An Overview of the U.S. Legal System
The law must be stable, but it must not stand still. —Roscoe Pound
The United States Supreme Court in Washington, DC, welcomes visitors to tour the building and observe the Court in session. As a public place the terrace of the Court is a frequent site of demonstrations.
© Bill Ross/CORBIS
978-0-495-83114-3, Constitutional Law and the Criminal Justice System, 4e, J. Scott Harr and Kären M. Hess - © Cengage Learning
Section I A Foundation for Understanding Constitutional Law
Do You Know . . .
a a a a a a a a a a a a a a
What two prominent theories about the underlying purpose of law are? What the basic purpose of the American legal system is? What the scales of justice symbolize in law? When common law began, what it is based on and what it is synonymous with? What stare decisis requires? How the Constitution ensures individual liberty? Why American law is said to be a living law? Where statutory law originates? The difference between a crime and a tort? What two main functions are served by courts? On what two levels the judicial system operates? Who officers of the court are? What doctrines govern whether a case will be heard in court? What the three components of the criminal justice system are? The juvenile justice system? What the main similarity and difference between the criminal justice system and the juvenile justice system are?
Can You Define?
adversarial judicial system amicus briefs appellate jurisdiction case law codified law common law comparative law concurrent jurisdiction conflict theory consensus theory crimes exclusive jurisdiction general jurisdiction jurisdiction limited jurisdiction mootness ordinances original jurisdiction penal codes petition for certiorari procedural law promulgate ripeness doctrine social contract standing stare decisis status offenses statutory law substantive law tort venue
This chapter describes the American legal system and how it operates. Through understanding how it operates comes an appreciation of the crucial role the U.S. Constitution plays in achieving the primary goals of the framers of the Constitution—liberty, freedom and fairness. You will also learn the term that embodies these concepts and assures they will remain: due process. When examining the overall legal system, you may find it, like the Constitution itself, to be overwhelming and complex. It can be, but it doesn’t have to be. You learn about something as intimidating as the American legal system one concept at a time. Start with understanding the basic purpose of the legal system. Once you understand the Why’s, the What’s will become more logical. 978-0-495-83114-3, Constitutional Law and the Criminal Justice System, 4e, J. Scott Harr and Kären M. Hess - © Cengage Learning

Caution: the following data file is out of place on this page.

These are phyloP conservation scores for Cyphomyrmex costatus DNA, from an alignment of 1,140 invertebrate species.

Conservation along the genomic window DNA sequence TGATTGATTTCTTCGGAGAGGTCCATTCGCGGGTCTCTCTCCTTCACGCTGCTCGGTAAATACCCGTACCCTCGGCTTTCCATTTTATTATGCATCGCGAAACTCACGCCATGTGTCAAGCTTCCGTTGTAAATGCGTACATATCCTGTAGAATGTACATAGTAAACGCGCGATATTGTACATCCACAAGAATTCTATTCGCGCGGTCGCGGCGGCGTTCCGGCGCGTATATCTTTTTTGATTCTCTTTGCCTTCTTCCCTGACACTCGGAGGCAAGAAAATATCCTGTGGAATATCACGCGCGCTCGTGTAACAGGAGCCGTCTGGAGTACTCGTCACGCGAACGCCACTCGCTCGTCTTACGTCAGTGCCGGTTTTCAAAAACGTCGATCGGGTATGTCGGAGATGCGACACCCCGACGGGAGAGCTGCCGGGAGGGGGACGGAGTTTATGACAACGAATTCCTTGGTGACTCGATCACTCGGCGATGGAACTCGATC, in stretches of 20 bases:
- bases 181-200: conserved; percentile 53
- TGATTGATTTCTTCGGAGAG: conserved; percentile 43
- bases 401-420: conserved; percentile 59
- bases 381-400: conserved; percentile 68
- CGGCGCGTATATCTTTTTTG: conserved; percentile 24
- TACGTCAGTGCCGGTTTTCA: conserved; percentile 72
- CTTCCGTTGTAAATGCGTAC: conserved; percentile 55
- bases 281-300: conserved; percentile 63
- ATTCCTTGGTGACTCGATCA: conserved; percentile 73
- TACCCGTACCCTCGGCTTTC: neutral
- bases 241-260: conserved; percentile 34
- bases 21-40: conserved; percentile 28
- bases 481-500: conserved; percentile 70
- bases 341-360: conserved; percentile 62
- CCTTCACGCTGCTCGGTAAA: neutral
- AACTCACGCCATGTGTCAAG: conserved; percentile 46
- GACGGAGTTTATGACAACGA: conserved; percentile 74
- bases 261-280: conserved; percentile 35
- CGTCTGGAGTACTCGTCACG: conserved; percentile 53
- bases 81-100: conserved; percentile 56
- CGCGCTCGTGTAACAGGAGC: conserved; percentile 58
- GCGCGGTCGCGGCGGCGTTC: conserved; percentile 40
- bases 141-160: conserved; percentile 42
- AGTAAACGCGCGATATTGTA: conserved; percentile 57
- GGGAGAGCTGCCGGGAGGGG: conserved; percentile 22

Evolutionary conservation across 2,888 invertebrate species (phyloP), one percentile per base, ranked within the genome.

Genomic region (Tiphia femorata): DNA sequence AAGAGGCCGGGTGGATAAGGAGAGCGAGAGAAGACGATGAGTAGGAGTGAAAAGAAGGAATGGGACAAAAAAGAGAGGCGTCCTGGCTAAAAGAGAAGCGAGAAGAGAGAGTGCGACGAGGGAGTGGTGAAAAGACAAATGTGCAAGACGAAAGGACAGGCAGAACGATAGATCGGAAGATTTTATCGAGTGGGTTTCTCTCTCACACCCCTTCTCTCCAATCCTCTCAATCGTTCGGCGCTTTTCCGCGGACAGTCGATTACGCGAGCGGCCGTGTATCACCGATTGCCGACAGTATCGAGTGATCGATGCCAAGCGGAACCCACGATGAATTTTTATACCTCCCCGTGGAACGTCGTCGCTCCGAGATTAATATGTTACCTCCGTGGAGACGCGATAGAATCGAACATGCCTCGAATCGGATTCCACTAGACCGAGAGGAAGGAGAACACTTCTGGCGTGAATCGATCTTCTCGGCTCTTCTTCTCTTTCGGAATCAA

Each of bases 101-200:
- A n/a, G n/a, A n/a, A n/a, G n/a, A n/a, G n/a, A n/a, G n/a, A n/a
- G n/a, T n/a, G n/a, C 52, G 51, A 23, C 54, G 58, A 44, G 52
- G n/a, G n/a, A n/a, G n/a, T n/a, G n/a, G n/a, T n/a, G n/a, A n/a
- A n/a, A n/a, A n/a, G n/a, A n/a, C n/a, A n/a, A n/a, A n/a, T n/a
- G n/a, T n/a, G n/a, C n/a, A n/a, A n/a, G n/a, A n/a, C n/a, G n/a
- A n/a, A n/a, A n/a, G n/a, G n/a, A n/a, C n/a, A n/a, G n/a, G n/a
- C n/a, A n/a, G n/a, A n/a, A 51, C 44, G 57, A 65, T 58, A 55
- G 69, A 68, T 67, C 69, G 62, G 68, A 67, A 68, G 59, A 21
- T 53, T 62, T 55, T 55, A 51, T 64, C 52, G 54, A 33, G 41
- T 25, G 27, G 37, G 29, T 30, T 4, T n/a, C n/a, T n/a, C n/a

Chapter 2 An Overview of the U.S. Legal System
The chapter begins with a discussion of the purpose of the U.S. legal system and a description of law and how it has developed throughout the centuries, including the important development of common law, the concept of stare decisis and a discussion of American Law as living law. This discussion is followed by a description of categories of law, often overlapping, found in the U.S. legal system. Next is a discussion of the components of the legal system and the officers of the court. The chapter concludes with an explanation of the adversarial nature of the legal system, a comparison of the criminal and juvenile justice systems, and a look at the emerging influence of U.S. law beyond our borders.
Theories about and the Purpose of the Legal System
Futurist Joel Barker defines a paradigm as a boundary or parameter that outlines a rule and is based on experience. Sociologist Max Weber contends that the primary purpose of law is to regulate human interactions—to support social function. Combining these two views leads to the concept that a society’s legal paradigm defines the...